Thu. Mar 4th, 2021

Regulation HK

Financial Regulator

ASIC Review Finds Widespread Mis-selling of Consumer Credit Insurance

2 min read

ASIC plans to take “significant enforcement action” against 11 lenders that inappropriately sold consumer credit insurance, and force remediation of over A$100m.

ASIC (the Australian Securities and Investment Commission) has published a new report highlighting the “extremely poor value for money” of CCI (consumer credit insurance) products and the unfair way they are promoted and sold to customers.

CCI products are usually offered as an add-on to a mortgage, credit card or personal loan to provide cover in the event repayments cannot be made due to job loss, sickness, injury, death, or if a credit card is stolen.

But, in a review of the practices of 11 major banks and other lenders from 2011 to 2018, ASIC found that for CCI sold with credit cards, only 11 cents was paid out for every dollar in premiums collected. Across all CCI products, only 19 cents was paid for every dollar in premiums.

ASIC also noted widespread mis-selling, where consumers were given non-compliant personal advice to buy unsuitable policies, and sold CCI despite not being eligible to actually make claims. High-pressure and other unfair telephone sales tactics were also used. In some cases, consumers continued to be charged for CCI even when they no longer had a loan outstanding.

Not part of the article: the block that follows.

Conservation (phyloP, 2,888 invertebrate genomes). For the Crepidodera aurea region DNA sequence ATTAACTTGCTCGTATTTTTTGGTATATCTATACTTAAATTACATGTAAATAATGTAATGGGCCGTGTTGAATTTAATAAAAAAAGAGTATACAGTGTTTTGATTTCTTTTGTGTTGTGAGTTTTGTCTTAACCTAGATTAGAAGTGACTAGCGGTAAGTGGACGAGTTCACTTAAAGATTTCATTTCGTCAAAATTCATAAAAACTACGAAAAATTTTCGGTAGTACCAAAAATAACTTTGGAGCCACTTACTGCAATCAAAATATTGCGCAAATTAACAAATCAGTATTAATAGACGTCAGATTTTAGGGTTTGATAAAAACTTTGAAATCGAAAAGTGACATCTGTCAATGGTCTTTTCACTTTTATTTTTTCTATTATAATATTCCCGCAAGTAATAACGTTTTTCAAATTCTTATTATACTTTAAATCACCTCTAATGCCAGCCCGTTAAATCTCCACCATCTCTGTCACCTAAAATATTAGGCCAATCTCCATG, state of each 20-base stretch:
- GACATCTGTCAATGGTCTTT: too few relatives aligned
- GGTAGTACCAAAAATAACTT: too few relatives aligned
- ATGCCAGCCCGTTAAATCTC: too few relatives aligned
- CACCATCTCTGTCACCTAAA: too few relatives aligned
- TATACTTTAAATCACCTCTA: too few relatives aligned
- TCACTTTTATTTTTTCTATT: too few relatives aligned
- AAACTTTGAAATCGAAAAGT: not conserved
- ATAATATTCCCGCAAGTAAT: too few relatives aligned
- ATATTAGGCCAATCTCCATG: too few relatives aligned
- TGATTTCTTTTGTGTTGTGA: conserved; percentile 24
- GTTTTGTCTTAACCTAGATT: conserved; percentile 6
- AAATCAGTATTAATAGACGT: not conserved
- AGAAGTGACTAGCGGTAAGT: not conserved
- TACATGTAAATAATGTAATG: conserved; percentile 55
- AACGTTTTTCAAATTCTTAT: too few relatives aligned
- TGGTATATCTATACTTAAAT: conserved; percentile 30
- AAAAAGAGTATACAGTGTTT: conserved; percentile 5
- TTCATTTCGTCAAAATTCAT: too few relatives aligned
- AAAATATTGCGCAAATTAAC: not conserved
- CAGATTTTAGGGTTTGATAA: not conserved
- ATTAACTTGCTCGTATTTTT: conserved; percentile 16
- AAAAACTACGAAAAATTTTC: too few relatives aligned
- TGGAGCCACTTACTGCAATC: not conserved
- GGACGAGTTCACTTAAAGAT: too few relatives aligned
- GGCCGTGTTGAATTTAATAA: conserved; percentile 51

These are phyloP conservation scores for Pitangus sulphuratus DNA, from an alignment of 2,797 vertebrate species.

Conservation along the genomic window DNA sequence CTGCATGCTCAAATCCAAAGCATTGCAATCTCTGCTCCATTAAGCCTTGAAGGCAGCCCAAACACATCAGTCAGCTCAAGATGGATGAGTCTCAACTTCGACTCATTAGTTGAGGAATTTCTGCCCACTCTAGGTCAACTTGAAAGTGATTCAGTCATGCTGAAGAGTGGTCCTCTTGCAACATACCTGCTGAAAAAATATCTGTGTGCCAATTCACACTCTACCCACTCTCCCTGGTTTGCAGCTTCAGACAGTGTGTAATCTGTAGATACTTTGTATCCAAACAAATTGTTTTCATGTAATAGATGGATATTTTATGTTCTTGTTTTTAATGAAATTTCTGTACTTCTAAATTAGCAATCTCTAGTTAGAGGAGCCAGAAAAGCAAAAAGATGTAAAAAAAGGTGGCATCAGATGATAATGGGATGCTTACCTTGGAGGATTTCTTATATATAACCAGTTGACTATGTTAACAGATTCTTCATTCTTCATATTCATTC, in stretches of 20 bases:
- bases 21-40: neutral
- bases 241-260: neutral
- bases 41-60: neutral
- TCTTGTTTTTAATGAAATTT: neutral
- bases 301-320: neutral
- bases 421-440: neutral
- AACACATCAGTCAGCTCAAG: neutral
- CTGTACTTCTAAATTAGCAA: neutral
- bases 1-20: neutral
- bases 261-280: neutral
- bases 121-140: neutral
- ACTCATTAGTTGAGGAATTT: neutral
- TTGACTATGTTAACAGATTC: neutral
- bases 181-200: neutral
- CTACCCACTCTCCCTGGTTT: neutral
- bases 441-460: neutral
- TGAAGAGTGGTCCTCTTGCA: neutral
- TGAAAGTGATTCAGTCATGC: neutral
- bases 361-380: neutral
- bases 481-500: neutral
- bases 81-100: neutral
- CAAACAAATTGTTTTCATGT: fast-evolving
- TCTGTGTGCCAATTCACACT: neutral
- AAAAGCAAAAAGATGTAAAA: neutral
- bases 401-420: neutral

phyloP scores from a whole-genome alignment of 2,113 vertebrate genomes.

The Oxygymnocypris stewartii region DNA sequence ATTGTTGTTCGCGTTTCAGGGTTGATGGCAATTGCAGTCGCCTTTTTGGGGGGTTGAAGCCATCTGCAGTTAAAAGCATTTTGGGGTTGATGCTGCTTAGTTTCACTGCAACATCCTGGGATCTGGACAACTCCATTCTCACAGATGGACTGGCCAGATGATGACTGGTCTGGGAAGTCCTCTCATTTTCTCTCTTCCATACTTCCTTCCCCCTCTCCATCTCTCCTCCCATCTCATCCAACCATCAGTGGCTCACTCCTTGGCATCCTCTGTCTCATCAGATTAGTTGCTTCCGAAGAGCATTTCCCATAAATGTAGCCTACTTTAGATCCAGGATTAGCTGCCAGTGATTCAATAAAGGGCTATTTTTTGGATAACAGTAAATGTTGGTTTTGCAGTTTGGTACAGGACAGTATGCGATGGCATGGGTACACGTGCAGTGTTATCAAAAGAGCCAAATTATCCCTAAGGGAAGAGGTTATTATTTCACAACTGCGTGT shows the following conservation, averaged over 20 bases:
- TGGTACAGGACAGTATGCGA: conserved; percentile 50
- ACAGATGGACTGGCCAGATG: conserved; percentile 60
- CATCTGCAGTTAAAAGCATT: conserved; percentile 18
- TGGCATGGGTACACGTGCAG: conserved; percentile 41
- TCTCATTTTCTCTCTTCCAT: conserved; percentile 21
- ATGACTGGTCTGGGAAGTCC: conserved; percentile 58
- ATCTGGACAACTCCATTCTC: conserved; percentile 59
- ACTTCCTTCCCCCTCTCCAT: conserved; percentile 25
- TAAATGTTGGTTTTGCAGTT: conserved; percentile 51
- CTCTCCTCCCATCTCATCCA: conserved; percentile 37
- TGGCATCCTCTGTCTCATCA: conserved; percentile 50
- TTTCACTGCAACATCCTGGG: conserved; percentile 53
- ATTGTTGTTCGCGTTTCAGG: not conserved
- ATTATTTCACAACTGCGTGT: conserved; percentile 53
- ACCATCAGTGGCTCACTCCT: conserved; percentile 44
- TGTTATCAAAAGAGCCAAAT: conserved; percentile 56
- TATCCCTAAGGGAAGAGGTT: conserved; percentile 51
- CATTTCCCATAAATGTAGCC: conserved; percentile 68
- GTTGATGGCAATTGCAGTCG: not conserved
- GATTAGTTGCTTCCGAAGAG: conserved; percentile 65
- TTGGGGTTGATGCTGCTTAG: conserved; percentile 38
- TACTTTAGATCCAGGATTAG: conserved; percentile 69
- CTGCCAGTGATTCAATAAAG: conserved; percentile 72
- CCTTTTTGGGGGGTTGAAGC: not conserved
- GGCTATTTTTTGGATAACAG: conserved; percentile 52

“An inevitable consequence of these widespread failings and mis-selling practices will involve ASIC taking significant enforcement action against some of the entities named in our report,” said ASIC Commissioner Sean Hughes.

The lenders currently under review are the big four – ANZ, CBA, NAB and Westpac – as well as Australian Central Credit Union, Bank of Queensland, Bendigo and Adelaide Bank, Citigroup, Credit Union Australia, Latitude Finance Australia and Latitude Personal Finance, and Suncorp.

ASIC is investigating suspected misconduct at these firms with a view to taking enforcement action. It may also consider deployment of its new product intervention power where it see a risk of significant consumer detriment, and will not hesitate to pursue civil penalties. “All options are on the table,” Commissioner Hughes said.

The lenders will be required to remediate over 300,000 affected consumers with over AUD 100 million (USD 70 million). So far, over AUD 51 million has already been paid out to over 186,000 consumers. An update on the remediation programme will be provided later in the year, ASIC said.

According to an AFR report, NAB and Westpac have stop selling CCI products, while ANZ and CBA will continue to offer them with home loans.

ASIC plans to issue a consultation with a view to “completely banning” the practice of unsolicited outbound sales of CCI by telephone.

Currently the Banking Code of Practice incorporates a four-day deferred sales model for all CCI products across all channels. ASIC expects all CCI lenders to do the same, even if they are not subscribed to the Code.

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